Medical scientists are exploring a possible connection between healthy gums and healthy arteries. It turns out that taking care of your choppers just might be good for your ticker – and vice versa.
When Gum Health Falters
Your mouth is host to over 700 different species of bacteria. While you need many of these bacteria, some can be harmful. Healthy gums provide a barrier that prevents these harmful bacteria from entering your system.
Almost half of adults aged 30 and older have some form of periodontal disease (gum disease). Gum disease starts as gingivitis, a buildup of bacterial plaque on teeth that can lead to swollen gums. Gingivitis can be reversed simply by adopting good oral hygiene.
Chronic gingivitis can turn into a more serious condition called periodontitis, in which the swollen gums recede and expose more of the teeth to bacterial infection. Symptoms of periodontitis may include:
- Increased sensitivity
- Pain while chewing
- Sores inside of the mouth
- Bad breath or taste
- Receding gums
- Loose teeth
Periodontitis can be serious because the bacterial infection can damage the soft tissue and bones in your teeth. These bacteria can also enter the bloodstream and travel around your body.
The Connection of Your Gums to Your Heart
Data show that patients with gum disease can be two to three times more likely to suffer from cardiovascular illness (heart disease). Both gum disease and heart disease share risk factors like obesity, smoking, and diabetes. This means that smokers, for example, are more likely to have both conditions. As such, it’s not as simple as drawing a cause-and-effect relationship between gum and heart health.
Can bacteria travel from infected gums to your heart via the bloodstream? Yes, bacteria from a gum infection can enter the bloodstream and travel throughout the body. In fact, small amounts of bacteria regularly hitchhike around your body through your circulatory system. In a healthy system, these bacteria typically don’t present a problem.
When you have a long-term infection like periodontitis, this introduces higher levels of bacteria to your bloodstream over sustained periods of time. One study established higher concentrations of mouth-associated bacteria in the hearts of patients who were concurrently suffering from periodontitis.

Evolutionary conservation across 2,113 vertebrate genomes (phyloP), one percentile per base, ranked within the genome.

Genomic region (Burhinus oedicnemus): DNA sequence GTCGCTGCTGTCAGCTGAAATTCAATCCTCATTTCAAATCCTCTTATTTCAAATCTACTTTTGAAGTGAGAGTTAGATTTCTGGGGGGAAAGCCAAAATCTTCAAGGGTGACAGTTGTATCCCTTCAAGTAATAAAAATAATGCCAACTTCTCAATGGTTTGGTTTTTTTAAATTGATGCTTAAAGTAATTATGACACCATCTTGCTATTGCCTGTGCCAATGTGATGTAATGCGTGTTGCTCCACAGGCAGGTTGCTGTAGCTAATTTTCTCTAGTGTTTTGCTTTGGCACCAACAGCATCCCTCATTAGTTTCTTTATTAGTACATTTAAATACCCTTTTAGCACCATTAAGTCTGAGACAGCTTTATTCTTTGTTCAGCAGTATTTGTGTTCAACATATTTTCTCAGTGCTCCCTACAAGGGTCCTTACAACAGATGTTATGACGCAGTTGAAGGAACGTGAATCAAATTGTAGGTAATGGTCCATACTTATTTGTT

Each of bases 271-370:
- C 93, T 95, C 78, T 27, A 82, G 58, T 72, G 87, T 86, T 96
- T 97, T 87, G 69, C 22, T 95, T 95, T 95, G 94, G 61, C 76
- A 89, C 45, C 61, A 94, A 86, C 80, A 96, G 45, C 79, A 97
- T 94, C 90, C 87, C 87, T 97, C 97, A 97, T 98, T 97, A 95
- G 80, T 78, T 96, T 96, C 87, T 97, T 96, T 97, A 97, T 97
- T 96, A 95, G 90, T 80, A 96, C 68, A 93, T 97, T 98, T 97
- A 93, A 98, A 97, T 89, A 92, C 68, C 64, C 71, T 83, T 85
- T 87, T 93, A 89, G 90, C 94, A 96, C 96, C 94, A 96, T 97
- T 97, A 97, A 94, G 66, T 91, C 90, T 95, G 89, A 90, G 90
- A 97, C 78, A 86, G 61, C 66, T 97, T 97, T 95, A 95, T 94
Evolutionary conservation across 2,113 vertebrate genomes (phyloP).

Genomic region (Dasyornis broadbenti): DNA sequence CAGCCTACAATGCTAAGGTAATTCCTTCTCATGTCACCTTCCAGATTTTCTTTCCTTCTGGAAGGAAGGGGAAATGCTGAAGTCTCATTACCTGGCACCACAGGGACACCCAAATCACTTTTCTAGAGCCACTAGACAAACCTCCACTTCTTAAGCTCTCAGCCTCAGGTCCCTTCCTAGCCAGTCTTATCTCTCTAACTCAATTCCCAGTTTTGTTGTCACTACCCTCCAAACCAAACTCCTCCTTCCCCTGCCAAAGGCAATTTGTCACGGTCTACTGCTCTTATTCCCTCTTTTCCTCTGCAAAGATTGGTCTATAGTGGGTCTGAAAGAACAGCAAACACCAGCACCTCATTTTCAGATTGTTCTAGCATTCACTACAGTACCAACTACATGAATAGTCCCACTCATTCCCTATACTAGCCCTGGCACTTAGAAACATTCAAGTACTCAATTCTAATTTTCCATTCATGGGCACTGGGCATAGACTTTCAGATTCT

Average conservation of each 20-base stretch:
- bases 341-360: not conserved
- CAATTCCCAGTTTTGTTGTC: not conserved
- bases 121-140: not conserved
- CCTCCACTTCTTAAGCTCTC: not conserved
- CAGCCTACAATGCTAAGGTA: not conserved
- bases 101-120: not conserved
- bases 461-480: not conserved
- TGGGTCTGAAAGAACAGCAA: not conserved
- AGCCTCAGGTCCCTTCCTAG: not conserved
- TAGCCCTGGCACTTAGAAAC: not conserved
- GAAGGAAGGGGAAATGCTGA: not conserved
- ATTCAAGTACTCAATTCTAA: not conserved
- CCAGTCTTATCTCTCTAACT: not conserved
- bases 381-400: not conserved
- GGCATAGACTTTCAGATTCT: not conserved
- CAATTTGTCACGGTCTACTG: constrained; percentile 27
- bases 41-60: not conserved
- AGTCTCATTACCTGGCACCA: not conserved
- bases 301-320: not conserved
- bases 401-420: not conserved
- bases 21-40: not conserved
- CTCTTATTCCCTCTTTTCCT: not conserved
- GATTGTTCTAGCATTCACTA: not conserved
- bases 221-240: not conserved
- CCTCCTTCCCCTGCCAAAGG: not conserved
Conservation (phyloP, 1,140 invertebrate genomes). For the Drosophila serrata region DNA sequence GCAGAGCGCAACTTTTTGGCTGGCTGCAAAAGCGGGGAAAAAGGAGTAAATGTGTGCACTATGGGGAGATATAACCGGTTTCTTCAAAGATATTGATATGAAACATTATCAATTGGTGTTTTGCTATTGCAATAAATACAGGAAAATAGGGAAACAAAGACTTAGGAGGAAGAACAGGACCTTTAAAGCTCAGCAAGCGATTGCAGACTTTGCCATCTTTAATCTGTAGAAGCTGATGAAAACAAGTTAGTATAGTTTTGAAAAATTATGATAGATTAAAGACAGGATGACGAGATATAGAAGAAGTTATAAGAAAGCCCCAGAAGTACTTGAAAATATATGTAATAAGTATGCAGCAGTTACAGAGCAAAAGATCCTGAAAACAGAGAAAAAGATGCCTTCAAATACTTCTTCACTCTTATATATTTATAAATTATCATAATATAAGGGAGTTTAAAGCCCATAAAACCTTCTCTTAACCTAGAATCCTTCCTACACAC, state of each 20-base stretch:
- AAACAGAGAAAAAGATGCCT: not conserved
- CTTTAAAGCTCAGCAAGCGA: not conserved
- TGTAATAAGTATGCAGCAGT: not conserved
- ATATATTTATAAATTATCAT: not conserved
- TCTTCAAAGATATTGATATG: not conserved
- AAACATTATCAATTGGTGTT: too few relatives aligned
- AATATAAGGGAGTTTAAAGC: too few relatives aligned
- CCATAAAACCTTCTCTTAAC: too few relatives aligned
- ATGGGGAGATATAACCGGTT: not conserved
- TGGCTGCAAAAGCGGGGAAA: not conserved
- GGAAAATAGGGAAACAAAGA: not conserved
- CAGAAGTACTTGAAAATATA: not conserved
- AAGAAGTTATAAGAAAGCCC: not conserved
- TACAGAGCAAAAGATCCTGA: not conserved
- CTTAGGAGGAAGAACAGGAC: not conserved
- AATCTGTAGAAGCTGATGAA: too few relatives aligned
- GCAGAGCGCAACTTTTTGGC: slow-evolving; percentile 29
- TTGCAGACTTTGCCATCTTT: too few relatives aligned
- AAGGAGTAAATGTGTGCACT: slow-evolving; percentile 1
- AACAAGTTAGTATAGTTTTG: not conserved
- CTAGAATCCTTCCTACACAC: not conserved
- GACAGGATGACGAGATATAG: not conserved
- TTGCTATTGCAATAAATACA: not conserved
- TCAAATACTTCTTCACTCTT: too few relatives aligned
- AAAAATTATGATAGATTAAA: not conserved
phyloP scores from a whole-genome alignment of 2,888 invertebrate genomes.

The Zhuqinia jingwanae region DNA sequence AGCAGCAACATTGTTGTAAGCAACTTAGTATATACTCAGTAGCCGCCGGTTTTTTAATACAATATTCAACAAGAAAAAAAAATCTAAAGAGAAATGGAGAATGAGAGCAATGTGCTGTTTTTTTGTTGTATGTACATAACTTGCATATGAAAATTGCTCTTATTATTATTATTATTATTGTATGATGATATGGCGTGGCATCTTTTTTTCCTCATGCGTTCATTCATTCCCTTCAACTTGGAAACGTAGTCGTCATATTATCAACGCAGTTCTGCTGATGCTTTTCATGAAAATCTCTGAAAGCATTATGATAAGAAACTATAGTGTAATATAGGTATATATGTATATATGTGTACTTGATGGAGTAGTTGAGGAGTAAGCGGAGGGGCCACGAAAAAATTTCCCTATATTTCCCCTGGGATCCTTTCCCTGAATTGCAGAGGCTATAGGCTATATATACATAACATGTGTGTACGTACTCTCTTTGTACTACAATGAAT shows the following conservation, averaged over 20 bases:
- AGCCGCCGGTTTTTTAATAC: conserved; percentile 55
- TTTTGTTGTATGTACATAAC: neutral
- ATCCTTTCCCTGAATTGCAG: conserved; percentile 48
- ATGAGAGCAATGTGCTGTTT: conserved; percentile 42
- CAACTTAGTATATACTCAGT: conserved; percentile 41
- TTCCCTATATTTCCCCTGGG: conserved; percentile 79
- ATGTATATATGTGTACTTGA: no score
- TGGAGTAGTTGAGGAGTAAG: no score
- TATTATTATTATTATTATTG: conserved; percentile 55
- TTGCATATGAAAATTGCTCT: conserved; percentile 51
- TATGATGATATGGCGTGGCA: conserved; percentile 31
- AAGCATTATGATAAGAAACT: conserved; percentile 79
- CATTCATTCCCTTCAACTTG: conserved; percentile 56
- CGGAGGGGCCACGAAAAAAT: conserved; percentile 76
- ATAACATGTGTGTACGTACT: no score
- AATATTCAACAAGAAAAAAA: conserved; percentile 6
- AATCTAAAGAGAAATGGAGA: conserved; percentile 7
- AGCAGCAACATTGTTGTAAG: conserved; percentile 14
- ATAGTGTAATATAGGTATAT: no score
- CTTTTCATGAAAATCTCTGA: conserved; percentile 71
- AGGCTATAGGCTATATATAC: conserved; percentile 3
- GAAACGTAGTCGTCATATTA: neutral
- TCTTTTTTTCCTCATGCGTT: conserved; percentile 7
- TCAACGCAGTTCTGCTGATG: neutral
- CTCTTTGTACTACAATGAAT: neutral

These types of findings do not suggest that if you develop gum disease, you are guaranteed to subsequently get heart disease. It’s not a relationship of direct causation. Scientists are looking for systemic conditions between the gum and heart disease – such as chronic inflammation — that might explain a link based on your body’s overall defense mechanisms.
Chronic Inflammation and Your Health
Current theories about the correlation between gum disease and heart disease suggest the possibility that gum disease may have some type of contributory relationship with heart disease – i.e. the existence of one condition may increase the likelihood or severity of the other.
When your body detects higher levels of bacteria in a certain part of your body – a possible infection — it sends reinforcements to fight them off. Temporary Inflammation (increased blood flow to that area) is a healthy part of an immune response.
However, chronic inflammation – swelling that does not go away over time – can be harmful. At the cellular level, your body’s immune responses use powerful “weapons” to stop invaders like bacteria. If this heightened response goes on for long periods of time, these same “weapons” can start to damage your own tissue.
Chronic inflammation is the most common symptom of periodontitis (the long-term red swelling of the gums). Chronic inflammation is also associated with heart conditions such as atherosclerosis (hardening of the arteries).
When your body is managing multiple sources of inflammation at the same time, this may place greater demands on your body’s overall defense mechanisms and contribute to knock-on effects. Simply put, chronic inflammation in one part of the body might be related to chronic inflammation in other parts of the body.
Chronic inflammation is increasingly connected with a range of health problems, including cancer, diabetes, and arthritis. Reducing chronic inflammation in the body – including periodontitis – is a sensible goal for anyone’s health. It also helps reduce pain.
So it’s not a stretch to say that keeping your gums healthy may actually help you keep the rest of your body healthy.
Should I Worry About My Gums and Heart?
The foregoing discussion does not change the standard recipe for good health: good diet, regular exercise, avoidance of unhealthy habits, and regular checkups. In the case of your teeth and gums, your daily brushing and flossing regimen is a life-long commitment to good health.
The gum disease and heart disease connection do underscore two things:
- First, all of your bodily functions are connected. A problem with your oral health is not independent of the rest of your body.
- Second, certain populations are at higher risk for both gum disease and heart disease. While some of this is can be attributed to heredity, it is more about living a healthy lifestyle. So, if you’re not taking care of your oral hygiene, it’s a good time to take a step back and evaluate whether you are taking care of the rest of your health, including your heart.
Checkups Keep You Healthy
Gio Dental is a Dentist Medford that can answer all of your questions about maintaining optimal oral health. Call us at (781) 777-1812 to learn more.